First published in 1894, Twain's novel bristles with suspense. David "Puddânhead" Wilson, a wise but unorthodox lawyer who collects fingerprints as a hobby, wins back the respect of his townspeople when he solves a local murder in which two foreigners are falsely accused. Witty and absorbing, this novel features a literary first â the use of fingerprinting to solve a crime. This gem was Twain's last novel about the antebellum South; and despite its frequent injections of humor, it offers a fierce condemnation of racial prejudice and a society that condoned slavery.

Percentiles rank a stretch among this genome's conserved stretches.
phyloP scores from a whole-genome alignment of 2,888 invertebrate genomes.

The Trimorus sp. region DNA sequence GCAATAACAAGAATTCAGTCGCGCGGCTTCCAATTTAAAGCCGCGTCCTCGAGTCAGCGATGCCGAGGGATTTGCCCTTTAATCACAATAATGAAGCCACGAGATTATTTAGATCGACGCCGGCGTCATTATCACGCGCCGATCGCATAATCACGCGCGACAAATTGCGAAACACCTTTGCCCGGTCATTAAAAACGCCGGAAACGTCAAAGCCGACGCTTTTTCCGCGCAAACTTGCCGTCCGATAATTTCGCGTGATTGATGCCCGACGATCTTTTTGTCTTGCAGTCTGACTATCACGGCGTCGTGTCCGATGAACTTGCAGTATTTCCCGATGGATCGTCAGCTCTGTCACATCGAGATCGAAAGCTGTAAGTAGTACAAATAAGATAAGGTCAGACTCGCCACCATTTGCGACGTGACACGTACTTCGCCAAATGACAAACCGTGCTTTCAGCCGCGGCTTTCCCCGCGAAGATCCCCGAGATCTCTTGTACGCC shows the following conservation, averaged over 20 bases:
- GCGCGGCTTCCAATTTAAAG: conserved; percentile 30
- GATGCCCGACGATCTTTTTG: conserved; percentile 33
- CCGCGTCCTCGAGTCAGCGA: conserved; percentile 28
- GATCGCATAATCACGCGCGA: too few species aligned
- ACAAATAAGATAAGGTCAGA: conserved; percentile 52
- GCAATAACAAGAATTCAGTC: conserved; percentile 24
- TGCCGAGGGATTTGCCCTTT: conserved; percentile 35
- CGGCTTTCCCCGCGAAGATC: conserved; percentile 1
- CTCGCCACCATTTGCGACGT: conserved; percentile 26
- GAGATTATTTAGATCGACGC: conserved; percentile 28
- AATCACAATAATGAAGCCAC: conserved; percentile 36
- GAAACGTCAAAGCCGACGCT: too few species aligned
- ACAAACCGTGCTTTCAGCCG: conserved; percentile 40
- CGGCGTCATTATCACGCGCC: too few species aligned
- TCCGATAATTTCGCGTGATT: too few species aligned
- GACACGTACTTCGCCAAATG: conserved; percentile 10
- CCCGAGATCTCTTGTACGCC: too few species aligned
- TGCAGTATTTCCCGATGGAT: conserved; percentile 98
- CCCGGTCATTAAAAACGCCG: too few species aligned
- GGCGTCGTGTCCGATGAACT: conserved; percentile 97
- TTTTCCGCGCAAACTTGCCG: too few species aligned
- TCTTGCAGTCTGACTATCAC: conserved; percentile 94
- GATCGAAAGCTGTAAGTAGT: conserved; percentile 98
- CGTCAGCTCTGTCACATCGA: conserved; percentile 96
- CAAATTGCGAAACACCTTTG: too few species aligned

About: ENDURING LITERATURE ILLUMINATED BY PRACTICAL SCHOLARSHIP Mark Twain's darkly comic short classic set in the antebellum South stands as a literary condemnation of slavery and racial inequality.
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